Winter in Almeria: How does the cold affect greenhouses?
Despite the lower temperatures, Almeria continues to be the leader in fruit and vegetable production in winter thanks to its greenhouses.
When the cold weather arrives in our province and we start to see Sierra Nevada dressed in white, it means that the winter season has begun. A season whose low temperatures make it impossible to produce fruit and vegetables in certain countries around the world, but not in Almeria.
Here, although agricultural production also slows down slightly, the structures of the greenhouses and the care taken by our farmers allow us to continue supplying certified vegetables throughout the winter with the highest quality standards, thus positioning Almeria as the leading European region in fruit and vegetable production and marketing during this time of the year.
Do you know the impact of cold on greenhouses and crops under plastic?
How cold influences crop development
When temperatures are lower than the recommended optimum, one of the most common effects is a decrease in crop development and growth, and thus in production.
But when the cold is very intense and temperatures drop to critical levels, the risk of suffering more serious damage increases. Damage such as loss of flowers or loss of newly set fruit, or even complete freezing of plant tissue if the cold is extreme.
In addition, when talking about the effects of winter on greenhouses, it is also important to highlight frost, as the formation of extracellular ice in the plant tissue tends to cause water to escape until it dehydrates the plant cells and ends up damaging the crops.
As a fruit and vegetable company, we believe that the best way to prevent and reduce the impact of winter in greenhouses is to rely on the professional advice of our agricultural technicians. Here are some of their recommendations:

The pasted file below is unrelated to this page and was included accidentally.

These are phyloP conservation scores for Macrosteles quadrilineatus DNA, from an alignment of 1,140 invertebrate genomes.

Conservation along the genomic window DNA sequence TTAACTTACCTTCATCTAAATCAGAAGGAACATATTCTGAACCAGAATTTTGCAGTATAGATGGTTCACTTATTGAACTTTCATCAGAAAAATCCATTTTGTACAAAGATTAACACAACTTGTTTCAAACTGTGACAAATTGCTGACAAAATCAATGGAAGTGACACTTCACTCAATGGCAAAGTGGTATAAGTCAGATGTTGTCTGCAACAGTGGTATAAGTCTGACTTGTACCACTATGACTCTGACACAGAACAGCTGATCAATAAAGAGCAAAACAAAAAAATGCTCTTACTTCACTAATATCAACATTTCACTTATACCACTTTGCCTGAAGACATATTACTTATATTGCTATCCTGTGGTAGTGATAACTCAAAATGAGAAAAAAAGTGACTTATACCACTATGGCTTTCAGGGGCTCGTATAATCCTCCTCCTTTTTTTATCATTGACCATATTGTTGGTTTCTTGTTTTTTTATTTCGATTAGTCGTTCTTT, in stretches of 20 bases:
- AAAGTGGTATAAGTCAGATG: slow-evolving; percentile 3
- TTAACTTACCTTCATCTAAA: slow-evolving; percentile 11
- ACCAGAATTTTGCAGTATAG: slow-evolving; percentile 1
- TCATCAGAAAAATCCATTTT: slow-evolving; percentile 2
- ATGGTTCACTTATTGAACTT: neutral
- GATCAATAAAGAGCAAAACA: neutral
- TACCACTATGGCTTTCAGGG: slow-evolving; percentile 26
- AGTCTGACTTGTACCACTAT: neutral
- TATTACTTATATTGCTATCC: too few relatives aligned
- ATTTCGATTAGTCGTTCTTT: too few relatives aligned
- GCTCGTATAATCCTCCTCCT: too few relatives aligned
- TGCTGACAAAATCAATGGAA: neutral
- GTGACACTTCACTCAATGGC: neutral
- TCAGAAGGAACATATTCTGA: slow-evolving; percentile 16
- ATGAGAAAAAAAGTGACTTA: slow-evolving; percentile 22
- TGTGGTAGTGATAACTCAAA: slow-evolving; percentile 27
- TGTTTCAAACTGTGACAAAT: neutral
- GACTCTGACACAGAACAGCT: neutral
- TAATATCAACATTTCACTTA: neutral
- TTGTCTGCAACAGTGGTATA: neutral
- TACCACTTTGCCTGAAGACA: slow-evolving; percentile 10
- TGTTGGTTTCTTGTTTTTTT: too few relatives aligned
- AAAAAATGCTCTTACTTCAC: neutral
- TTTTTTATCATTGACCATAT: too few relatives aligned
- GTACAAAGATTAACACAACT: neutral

Did you know that temperature affects the auxiliary fauna in our greenhouses in Almeria? In fact, it is the abiotic factor that most influences their behaviour and population levels.
On the one hand, it reduces the reproduction and fecundity capacity of the auxiliary fauna, which, by laying fewer eggs, reduces its survival capacity and, therefore, its establishment in the crops and its population level.
On the other hand, not having as many hours of daylight as in other seasons of the year will have a negative impact on the photoperiod and its activity.
In order that the biological pest control allies do not disappear or cease their activity, it is essential that, both inside the greenhouse and in the crops themselves, there is a microclimate that favours the survival of our auxiliary insects.
The use of double roofs in greenhouses will help growers to increase the optimum temperature to maintain the activity of the auxiliary fauna.
Likewise, it is also possible to improve their establishment in the crops by reinforcing previously introduced populations when conditions permit; or to opt for supplementary feeding (prey) for the auxiliary insects to counteract the shortage of food in winter and thus favour the development and survival capacity of our auxiliary fauna.
At Francisco Maleno García S.L we produce and export high quality vegetables all year round to be able to supply and satisfy the demands of markets such as the USA, Canada or European countries such as the United Kingdom (among many others), always at the forefront of fruit and vegetable production.
Contact with us for more info.